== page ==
The other oddity is that Walston's singing voice is dubbed most of the time. But Ray Walston could sing, and the dubber (Ian Freebairn-Smith) doesn't sound anything like Ray Walston, if you've seen "South Pacific" or "Damn Yankees" and know what he sounds like. Or even if you just listen to his dialogue. Why in the world did they do that? It's not like Ian Freebairn-Smith sounds like Peter Sellers, either, if that was the original idea.

But the biggest problem here is not the performances, who sings the songs, or who carries the plot. It's the tone. It's the attempt to get funny out of what is really creepy, lightweight out of leaden, and effortless out of strained. I have my suspicions that I would accept this all much more easily if they were wearing fin-de-si├Ęcle clothes and dashing in and out of Maxim's in Paris instead of the crudball Nevada dive called the Belly Button. The IMDB tells me that somebody did just that, although it was Italy instead of France, in a 1952 film called "Moglie per una notte" or "Wife for a Night," directed by Italian director Mario Camerini, with Gina Lollabrigida as the wife. Both "Kiss Me, Stupid" and "Wife for a Night" are billed as based on a 1944 play called "L'Ora della Fantasia" by Anna Bonacci.

This way, "Kiss Me, Stupid" is worth a look at a Billy Wilder film that just doesn't work, as well as for its place in history as a film that was passed by the Production Code in effect at that time, but rejected by the Legion of Decency as well as by film-goers in general. You can see it and decide for yourself. Is it funny? Is it immoral? Is Ray Walston sweet and fun or just annoying? How do you like those Gershwin tunes salvaged from the dustbin of history?

"Kiss Me Stupid" opens the Normal Theater's mini-Billy Wilder film fest with screenings December 29th and 30th at 7 pm.

4 comments:

  1. To all Gershwin-lovers (I wrote my dissertation on him), this movie is a must-see (I've never seen it, one more strike against me) because of the details you mention. Those 3 titles Julie mentioned are brand-new songs, Ira having taken unpublished tunes from the many written down but not used by George before his death. Ira has written about the challenge of using George's music to represent "hack" (or at least amateur) songwriting in the movie. Obviously it wouldn't be actual bad music, so he tried for "trying too hard with the lyrics" or "good, but inappropriate to the situation" -- I forget the exact details. But that's a reason I want to see the movie, to check all that out myself.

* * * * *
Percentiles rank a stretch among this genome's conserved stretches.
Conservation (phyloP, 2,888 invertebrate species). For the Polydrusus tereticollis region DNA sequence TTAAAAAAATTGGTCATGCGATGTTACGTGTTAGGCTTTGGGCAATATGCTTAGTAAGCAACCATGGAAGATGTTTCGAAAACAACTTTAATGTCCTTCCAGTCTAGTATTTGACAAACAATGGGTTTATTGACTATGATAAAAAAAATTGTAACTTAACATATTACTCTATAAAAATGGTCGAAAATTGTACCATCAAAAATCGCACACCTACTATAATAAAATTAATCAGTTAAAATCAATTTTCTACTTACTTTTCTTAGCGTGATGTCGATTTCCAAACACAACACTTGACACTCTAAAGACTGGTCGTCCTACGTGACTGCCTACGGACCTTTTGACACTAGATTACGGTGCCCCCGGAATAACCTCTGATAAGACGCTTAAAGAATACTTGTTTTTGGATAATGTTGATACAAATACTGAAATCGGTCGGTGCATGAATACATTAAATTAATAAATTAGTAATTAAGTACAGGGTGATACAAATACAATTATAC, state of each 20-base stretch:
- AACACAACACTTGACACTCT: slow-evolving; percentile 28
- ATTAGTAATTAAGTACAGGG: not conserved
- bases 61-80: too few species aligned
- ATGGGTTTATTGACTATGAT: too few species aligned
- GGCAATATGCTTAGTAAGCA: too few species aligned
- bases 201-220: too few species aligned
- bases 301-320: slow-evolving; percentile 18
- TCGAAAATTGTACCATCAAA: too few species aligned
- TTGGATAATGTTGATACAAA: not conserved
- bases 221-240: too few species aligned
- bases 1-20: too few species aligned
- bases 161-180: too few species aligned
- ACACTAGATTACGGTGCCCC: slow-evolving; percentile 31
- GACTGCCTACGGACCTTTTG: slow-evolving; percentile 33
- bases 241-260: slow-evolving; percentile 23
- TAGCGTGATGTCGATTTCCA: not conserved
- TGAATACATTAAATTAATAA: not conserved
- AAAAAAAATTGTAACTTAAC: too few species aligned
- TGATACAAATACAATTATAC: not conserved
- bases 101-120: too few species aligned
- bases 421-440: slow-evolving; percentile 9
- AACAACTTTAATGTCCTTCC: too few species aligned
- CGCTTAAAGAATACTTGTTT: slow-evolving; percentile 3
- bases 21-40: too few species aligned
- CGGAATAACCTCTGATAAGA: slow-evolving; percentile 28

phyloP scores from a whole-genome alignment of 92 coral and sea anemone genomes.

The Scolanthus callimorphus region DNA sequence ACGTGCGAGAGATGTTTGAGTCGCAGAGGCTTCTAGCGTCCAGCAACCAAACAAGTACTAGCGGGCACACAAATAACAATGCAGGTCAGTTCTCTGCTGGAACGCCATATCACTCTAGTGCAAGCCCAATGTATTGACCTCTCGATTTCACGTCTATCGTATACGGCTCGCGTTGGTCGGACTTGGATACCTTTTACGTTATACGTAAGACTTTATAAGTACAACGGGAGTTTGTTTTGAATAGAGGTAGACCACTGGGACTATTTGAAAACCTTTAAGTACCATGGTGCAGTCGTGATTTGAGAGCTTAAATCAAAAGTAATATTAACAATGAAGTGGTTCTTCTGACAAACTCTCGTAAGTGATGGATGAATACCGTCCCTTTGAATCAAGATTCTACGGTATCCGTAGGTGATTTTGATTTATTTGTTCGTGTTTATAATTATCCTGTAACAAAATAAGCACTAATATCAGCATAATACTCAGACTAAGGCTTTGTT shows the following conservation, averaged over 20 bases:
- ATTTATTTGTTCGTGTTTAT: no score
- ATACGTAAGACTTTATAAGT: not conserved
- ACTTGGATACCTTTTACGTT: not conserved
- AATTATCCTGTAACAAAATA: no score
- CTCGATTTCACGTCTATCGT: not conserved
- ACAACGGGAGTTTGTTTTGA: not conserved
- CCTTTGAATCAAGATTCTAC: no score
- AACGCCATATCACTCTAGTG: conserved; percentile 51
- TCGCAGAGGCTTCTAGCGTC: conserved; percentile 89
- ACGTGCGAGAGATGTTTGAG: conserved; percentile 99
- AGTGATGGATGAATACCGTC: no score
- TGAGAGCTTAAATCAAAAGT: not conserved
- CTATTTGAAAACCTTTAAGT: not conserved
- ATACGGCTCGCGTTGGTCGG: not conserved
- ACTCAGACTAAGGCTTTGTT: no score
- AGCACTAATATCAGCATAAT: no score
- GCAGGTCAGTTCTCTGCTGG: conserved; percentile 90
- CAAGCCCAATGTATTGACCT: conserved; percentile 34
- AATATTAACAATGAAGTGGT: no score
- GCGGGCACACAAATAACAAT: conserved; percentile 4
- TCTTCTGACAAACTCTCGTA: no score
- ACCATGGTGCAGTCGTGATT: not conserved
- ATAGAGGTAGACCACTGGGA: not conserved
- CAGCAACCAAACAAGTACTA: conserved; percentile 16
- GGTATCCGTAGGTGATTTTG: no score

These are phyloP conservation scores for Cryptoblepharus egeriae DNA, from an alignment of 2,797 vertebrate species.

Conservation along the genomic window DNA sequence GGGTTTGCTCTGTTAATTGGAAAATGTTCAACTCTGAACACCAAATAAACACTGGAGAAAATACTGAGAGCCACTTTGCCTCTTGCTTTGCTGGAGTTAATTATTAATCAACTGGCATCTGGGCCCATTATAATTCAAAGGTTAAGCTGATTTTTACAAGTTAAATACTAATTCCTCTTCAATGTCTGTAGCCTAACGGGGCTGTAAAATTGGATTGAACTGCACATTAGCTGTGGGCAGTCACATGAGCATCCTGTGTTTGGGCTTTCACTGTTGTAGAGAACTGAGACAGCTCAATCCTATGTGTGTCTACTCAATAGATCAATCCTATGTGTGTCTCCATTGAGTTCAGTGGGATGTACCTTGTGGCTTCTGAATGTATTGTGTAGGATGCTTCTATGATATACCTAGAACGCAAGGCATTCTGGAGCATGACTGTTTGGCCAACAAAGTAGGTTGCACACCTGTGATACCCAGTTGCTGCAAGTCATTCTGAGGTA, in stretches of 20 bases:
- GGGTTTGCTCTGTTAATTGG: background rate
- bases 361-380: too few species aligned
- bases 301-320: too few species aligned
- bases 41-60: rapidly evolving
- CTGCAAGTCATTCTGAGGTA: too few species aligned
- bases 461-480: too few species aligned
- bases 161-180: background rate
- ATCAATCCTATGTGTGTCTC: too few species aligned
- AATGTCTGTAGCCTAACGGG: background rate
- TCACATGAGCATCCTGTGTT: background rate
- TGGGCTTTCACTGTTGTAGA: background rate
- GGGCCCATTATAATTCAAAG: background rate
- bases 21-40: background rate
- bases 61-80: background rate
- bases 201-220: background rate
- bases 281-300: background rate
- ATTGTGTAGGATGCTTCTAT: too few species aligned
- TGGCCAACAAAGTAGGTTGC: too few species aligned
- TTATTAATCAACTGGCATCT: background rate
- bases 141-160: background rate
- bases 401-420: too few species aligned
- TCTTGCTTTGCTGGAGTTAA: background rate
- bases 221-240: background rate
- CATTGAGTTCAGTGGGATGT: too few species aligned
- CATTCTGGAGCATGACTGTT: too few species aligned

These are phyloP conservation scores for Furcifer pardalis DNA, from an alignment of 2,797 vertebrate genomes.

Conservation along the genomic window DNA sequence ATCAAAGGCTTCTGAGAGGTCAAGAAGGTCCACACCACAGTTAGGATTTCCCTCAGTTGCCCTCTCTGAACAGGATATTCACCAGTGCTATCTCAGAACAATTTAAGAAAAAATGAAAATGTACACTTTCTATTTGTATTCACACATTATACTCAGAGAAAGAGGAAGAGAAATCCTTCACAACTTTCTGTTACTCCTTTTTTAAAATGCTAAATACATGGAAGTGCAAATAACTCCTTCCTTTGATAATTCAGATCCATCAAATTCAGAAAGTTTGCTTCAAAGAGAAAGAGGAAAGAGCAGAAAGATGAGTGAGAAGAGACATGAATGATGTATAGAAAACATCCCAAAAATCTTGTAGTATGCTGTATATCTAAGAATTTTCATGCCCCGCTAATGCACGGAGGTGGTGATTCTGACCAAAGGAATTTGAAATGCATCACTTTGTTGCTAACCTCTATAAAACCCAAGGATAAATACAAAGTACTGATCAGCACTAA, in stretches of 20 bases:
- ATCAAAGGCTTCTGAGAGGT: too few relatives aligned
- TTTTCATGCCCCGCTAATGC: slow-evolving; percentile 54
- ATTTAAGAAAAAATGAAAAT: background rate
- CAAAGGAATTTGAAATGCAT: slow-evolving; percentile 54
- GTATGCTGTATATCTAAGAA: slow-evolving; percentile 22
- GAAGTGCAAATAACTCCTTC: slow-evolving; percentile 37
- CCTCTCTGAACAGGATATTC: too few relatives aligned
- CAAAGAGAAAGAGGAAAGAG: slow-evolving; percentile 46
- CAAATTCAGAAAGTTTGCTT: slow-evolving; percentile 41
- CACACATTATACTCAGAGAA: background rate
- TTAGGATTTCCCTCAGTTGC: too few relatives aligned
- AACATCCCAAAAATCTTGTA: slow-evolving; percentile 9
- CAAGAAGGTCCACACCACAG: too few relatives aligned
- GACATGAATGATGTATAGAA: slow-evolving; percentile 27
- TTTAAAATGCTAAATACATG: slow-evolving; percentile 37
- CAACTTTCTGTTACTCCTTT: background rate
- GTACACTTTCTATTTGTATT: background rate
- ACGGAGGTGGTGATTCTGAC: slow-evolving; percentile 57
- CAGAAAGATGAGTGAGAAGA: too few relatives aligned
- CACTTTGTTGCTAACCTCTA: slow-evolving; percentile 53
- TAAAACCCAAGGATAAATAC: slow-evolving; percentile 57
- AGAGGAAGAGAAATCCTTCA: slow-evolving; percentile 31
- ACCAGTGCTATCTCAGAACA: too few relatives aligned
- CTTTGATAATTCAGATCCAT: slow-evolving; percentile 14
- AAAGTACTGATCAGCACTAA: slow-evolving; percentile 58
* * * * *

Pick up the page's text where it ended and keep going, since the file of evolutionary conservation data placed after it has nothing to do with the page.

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  2. Oh -- and according to wikipedia, Orville was in fact first offered to Jack Lemmon (but his schedule didn't permit). Looks like you ought to be a casting director!

    Wilder has in fact committed a few stinkeroos over the years (in my opinion, at least). As I look over his filmography, I see that the ones that make me cringe are all at the end of the list, so maybe I shouldn't be harsh. Almost any movie director has trouble staying fresh after decades of the work -- it just takes it out of a person (think of late Howard Hawks), and I don't want to be unfair. Still, consider his last 5 titles: "The Private Life of Sherlock Holmes," "Avanti!", that depressing "Front Page" remake, "Fedora" (deliver me), and "Buddy Buddy."

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  3. Yeah, I noticed the trail of stinkers at the end of his career, too, which makes me sad. Before "Kiss Me, Stupid," I think he'd had ten hits (both in the critical and box office sense) in a row.

    I could kind of tell that about Ira Gershwin's lyrics, like the poached egg thing. It's a list song, with a really dopey list. Something like "I'm like a poached egg without toast without you." Something like that. Almost like making fun of "You're the top" or the kind of list song that was already silly, but with a melody and lyrics that went on for a long time and were just clever enough to sound like a pro had done them, even if they did rhyme "Mona Liss" with something instead of Lisa. "Sophia" (the one they sell to Dean Martin) does indeed sound like a lush Italian love song that Dean Martin would sing.

    I think Billy Wilder should've postponed the whole thing until he could get Jack Lemmon. Or maybe Lemmon made up a conflict because he realized the script was creepy.

    By the way, if you want to check that one off your bucket list, Amazon does have it on Instant View or whatever they call it. Plus I think it's collected with a few other Billy Wilders in one of those DVD packages. Or, of course, you could pop back on a plane and come to Normal, Illinois, to see it.

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  4. Had Marilyn lived and she and Dino had sizzled together on-screen this unfortunate picture might have entered the pantheon with Some Like It Hot. Alas!